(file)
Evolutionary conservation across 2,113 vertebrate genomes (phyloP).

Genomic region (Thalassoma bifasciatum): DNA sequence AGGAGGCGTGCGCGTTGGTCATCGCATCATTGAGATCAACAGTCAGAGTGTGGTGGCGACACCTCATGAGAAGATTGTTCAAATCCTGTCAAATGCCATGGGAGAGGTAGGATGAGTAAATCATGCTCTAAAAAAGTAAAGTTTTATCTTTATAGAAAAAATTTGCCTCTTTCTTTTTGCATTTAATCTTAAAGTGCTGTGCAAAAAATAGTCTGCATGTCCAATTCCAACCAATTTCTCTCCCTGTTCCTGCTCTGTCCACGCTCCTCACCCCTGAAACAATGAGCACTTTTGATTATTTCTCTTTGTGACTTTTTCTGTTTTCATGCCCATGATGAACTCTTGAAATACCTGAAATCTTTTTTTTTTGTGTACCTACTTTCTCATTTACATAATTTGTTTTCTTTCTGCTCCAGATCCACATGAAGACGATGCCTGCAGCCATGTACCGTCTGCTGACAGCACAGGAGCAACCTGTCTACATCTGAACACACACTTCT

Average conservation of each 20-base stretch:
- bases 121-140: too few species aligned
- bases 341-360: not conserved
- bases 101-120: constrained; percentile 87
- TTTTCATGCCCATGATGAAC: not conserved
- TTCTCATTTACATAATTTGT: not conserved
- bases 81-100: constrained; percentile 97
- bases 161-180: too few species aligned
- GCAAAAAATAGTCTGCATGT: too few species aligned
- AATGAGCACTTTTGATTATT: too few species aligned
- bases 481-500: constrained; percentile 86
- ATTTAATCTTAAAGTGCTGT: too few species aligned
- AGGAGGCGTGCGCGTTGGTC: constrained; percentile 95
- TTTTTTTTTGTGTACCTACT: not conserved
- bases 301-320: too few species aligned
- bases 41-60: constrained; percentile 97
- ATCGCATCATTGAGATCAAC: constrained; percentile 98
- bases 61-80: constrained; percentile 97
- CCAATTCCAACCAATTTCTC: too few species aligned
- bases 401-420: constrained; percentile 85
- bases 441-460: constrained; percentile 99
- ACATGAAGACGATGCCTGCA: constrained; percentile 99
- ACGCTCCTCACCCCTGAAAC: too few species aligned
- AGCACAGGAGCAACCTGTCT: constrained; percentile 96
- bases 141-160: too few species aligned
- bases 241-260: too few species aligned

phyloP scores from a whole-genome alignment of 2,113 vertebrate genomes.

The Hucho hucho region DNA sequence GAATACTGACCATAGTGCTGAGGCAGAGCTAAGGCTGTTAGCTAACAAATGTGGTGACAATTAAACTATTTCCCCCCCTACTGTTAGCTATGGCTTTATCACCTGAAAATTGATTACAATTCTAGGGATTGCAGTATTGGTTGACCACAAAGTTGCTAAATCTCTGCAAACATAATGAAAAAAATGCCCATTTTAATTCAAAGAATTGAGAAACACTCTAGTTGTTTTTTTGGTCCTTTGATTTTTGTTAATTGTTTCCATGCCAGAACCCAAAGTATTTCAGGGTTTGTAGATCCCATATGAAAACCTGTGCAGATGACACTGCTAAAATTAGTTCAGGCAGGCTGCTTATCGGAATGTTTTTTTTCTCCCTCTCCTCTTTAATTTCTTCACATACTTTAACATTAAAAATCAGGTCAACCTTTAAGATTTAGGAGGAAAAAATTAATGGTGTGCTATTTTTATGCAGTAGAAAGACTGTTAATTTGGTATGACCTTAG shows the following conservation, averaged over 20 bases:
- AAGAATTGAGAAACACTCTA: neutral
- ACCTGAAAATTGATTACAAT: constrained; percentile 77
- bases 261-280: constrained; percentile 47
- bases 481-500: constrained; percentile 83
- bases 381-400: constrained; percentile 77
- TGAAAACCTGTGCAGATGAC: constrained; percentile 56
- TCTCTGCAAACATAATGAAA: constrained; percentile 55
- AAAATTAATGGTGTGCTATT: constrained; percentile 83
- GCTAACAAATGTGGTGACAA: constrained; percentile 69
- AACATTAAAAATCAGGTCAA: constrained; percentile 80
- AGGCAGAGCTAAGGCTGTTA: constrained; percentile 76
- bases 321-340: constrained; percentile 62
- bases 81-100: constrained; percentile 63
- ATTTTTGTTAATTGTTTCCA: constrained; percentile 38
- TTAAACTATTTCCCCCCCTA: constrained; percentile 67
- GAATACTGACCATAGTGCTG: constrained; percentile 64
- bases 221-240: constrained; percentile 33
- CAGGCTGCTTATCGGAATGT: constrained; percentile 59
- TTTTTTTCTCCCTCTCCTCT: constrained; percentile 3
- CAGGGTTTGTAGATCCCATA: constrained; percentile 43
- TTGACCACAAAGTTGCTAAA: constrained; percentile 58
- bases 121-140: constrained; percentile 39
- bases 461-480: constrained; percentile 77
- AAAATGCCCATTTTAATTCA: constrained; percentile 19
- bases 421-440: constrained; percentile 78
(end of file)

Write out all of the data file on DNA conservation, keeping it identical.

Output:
Evolutionary conservation across 2,113 vertebrate genomes (phyloP).

Genomic region (Thalassoma bifasciatum): DNA sequence AGGAGGCGTGCGCGTTGGTCATCGCATCATTGAGATCAACAGTCAGAGTGTGGTGGCGACACCTCATGAGAAGATTGTTCAAATCCTGTCAAATGCCATGGGAGAGGTAGGATGAGTAAATCATGCTCTAAAAAAGTAAAGTTTTATCTTTATAGAAAAAATTTGCCTCTTTCTTTTTGCATTTAATCTTAAAGTGCTGTGCAAAAAATAGTCTGCATGTCCAATTCCAACCAATTTCTCTCCCTGTTCCTGCTCTGTCCACGCTCCTCACCCCTGAAACAATGAGCACTTTTGATTATTTCTCTTTGTGACTTTTTCTGTTTTCATGCCCATGATGAACTCTTGAAATACCTGAAATCTTTTTTTTTTGTGTACCTACTTTCTCATTTACATAATTTGTTTTCTTTCTGCTCCAGATCCACATGAAGACGATGCCTGCAGCCATGTACCGTCTGCTGACAGCACAGGAGCAACCTGTCTACATCTGAACACACACTTCT

Average conservation of each 20-base stretch:
- bases 121-140: too few species aligned
- bases 341-360: not conserved
- bases 101-120: constrained; percentile 87
- TTTTCATGCCCATGATGAAC: not conserved
- TTCTCATTTACATAATTTGT: not conserved
- bases 81-100: constrained; percentile 97
- bases 161-180: too few species aligned
- GCAAAAAATAGTCTGCATGT: too few species aligned
- AATGAGCACTTTTGATTATT: too few species aligned
- bases 481-500: constrained; percentile 86
- ATTTAATCTTAAAGTGCTGT: too few species aligned
- AGGAGGCGTGCGCGTTGGTC: constrained; percentile 95
- TTTTTTTTTGTGTACCTACT: not conserved
- bases 301-320: too few species aligned
- bases 41-60: constrained; percentile 97
- ATCGCATCATTGAGATCAAC: constrained; percentile 98
- bases 61-80: constrained; percentile 97
- CCAATTCCAACCAATTTCTC: too few species aligned
- bases 401-420: constrained; percentile 85
- bases 441-460: constrained; percentile 99
- ACATGAAGACGATGCCTGCA: constrained; percentile 99
- ACGCTCCTCACCCCTGAAAC: too few species aligned
- AGCACAGGAGCAACCTGTCT: constrained; percentile 96
- bases 141-160: too few species aligned
- bases 241-260: too few species aligned

phyloP scores from a whole-genome alignment of 2,113 vertebrate genomes.

The Hucho hucho region DNA sequence GAATACTGACCATAGTGCTGAGGCAGAGCTAAGGCTGTTAGCTAACAAATGTGGTGACAATTAAACTATTTCCCCCCCTACTGTTAGCTATGGCTTTATCACCTGAAAATTGATTACAATTCTAGGGATTGCAGTATTGGTTGACCACAAAGTTGCTAAATCTCTGCAAACATAATGAAAAAAATGCCCATTTTAATTCAAAGAATTGAGAAACACTCTAGTTGTTTTTTTGGTCCTTTGATTTTTGTTAATTGTTTCCATGCCAGAACCCAAAGTATTTCAGGGTTTGTAGATCCCATATGAAAACCTGTGCAGATGACACTGCTAAAATTAGTTCAGGCAGGCTGCTTATCGGAATGTTTTTTTTCTCCCTCTCCTCTTTAATTTCTTCACATACTTTAACATTAAAAATCAGGTCAACCTTTAAGATTTAGGAGGAAAAAATTAATGGTGTGCTATTTTTATGCAGTAGAAAGACTGTTAATTTGGTATGACCTTAG shows the following conservation, averaged over 20 bases:
- AAGAATTGAGAAACACTCTA: neutral
- ACCTGAAAATTGATTACAAT: constrained; percentile 77
- bases 261-280: constrained; percentile 47
- bases 481-500: constrained; percentile 83
- bases 381-400: constrained; percentile 77
- TGAAAACCTGTGCAGATGAC: constrained; percentile 56
- TCTCTGCAAACATAATGAAA: constrained; percentile 55
- AAAATTAATGGTGTGCTATT: constrained; percentile 83
- GCTAACAAATGTGGTGACAA: constrained; percentile 69
- AACATTAAAAATCAGGTCAA: constrained; percentile 80
- AGGCAGAGCTAAGGCTGTTA: constrained; percentile 76
- bases 321-340: constrained; percentile 62
- bases 81-100: constrained; percentile 63
- ATTTTTGTTAATTGTTTCCA: constrained; percentile 38
- TTAAACTATTTCCCCCCCTA: constrained; percentile 67
- GAATACTGACCATAGTGCTG: constrained; percentile 64
- bases 221-240: constrained; percentile 33
- CAGGCTGCTTATCGGAATGT: constrained; percentile 59
- TTTTTTTCTCCCTCTCCTCT: constrained; percentile 3
- CAGGGTTTGTAGATCCCATA: constrained; percentile 43
- TTGACCACAAAGTTGCTAAA: constrained; percentile 58
- bases 121-140: constrained; percentile 39
- bases 461-480: constrained; percentile 77
- AAAATGCCCATTTTAATTCA: constrained; percentile 19
- bases 421-440: constrained; percentile 78